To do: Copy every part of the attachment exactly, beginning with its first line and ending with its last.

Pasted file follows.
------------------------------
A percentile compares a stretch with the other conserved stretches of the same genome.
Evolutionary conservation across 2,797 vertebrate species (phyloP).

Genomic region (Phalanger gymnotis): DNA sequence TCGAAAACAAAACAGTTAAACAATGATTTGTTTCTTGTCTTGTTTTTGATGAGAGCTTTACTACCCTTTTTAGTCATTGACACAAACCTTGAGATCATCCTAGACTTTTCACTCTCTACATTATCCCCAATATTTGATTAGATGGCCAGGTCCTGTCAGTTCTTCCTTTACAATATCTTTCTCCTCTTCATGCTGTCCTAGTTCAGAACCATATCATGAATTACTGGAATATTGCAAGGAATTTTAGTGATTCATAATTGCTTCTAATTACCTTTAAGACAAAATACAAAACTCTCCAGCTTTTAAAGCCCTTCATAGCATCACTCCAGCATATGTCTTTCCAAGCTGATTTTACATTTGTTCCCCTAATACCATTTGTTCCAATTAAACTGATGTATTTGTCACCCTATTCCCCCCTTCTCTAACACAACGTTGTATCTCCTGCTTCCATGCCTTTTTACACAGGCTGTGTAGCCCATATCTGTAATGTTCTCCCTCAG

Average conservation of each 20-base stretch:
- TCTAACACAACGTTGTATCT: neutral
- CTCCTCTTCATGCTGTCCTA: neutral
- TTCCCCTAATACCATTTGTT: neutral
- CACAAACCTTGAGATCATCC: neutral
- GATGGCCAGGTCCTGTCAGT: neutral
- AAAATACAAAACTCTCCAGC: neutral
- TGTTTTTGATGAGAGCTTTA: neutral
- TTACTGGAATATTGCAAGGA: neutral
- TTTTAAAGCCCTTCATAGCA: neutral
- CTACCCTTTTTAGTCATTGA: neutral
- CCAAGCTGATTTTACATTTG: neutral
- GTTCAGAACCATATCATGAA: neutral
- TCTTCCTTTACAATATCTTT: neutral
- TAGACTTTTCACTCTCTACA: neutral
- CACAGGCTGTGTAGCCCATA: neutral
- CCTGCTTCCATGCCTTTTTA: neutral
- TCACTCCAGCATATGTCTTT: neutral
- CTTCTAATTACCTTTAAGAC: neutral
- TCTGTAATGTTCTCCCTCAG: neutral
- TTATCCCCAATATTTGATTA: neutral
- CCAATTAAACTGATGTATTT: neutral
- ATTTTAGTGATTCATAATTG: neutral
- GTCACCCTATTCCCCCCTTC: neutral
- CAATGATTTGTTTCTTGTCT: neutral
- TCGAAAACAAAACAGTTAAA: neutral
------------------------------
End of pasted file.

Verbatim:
A percentile compares a stretch with the other conserved stretches of the same genome.
Evolutionary conservation across 2,797 vertebrate species (phyloP).

Genomic region (Phalanger gymnotis): DNA sequence TCGAAAACAAAACAGTTAAACAATGATTTGTTTCTTGTCTTGTTTTTGATGAGAGCTTTACTACCCTTTTTAGTCATTGACACAAACCTTGAGATCATCCTAGACTTTTCACTCTCTACATTATCCCCAATATTTGATTAGATGGCCAGGTCCTGTCAGTTCTTCCTTTACAATATCTTTCTCCTCTTCATGCTGTCCTAGTTCAGAACCATATCATGAATTACTGGAATATTGCAAGGAATTTTAGTGATTCATAATTGCTTCTAATTACCTTTAAGACAAAATACAAAACTCTCCAGCTTTTAAAGCCCTTCATAGCATCACTCCAGCATATGTCTTTCCAAGCTGATTTTACATTTGTTCCCCTAATACCATTTGTTCCAATTAAACTGATGTATTTGTCACCCTATTCCCCCCTTCTCTAACACAACGTTGTATCTCCTGCTTCCATGCCTTTTTACACAGGCTGTGTAGCCCATATCTGTAATGTTCTCCCTCAG

Average conservation of each 20-base stretch:
- TCTAACACAACGTTGTATCT: neutral
- CTCCTCTTCATGCTGTCCTA: neutral
- TTCCCCTAATACCATTTGTT: neutral
- CACAAACCTTGAGATCATCC: neutral
- GATGGCCAGGTCCTGTCAGT: neutral
- AAAATACAAAACTCTCCAGC: neutral
- TGTTTTTGATGAGAGCTTTA: neutral
- TTACTGGAATATTGCAAGGA: neutral
- TTTTAAAGCCCTTCATAGCA: neutral
- CTACCCTTTTTAGTCATTGA: neutral
- CCAAGCTGATTTTACATTTG: neutral
- GTTCAGAACCATATCATGAA: neutral
- TCTTCCTTTACAATATCTTT: neutral
- TAGACTTTTCACTCTCTACA: neutral
- CACAGGCTGTGTAGCCCATA: neutral
- CCTGCTTCCATGCCTTTTTA: neutral
- TCACTCCAGCATATGTCTTT: neutral
- CTTCTAATTACCTTTAAGAC: neutral
- TCTGTAATGTTCTCCCTCAG: neutral
- TTATCCCCAATATTTGATTA: neutral
- CCAATTAAACTGATGTATTT: neutral
- ATTTTAGTGATTCATAATTG: neutral
- GTCACCCTATTCCCCCCTTC: neutral
- CAATGATTTGTTTCTTGTCT: neutral
- TCGAAAACAAAACAGTTAAA: neutral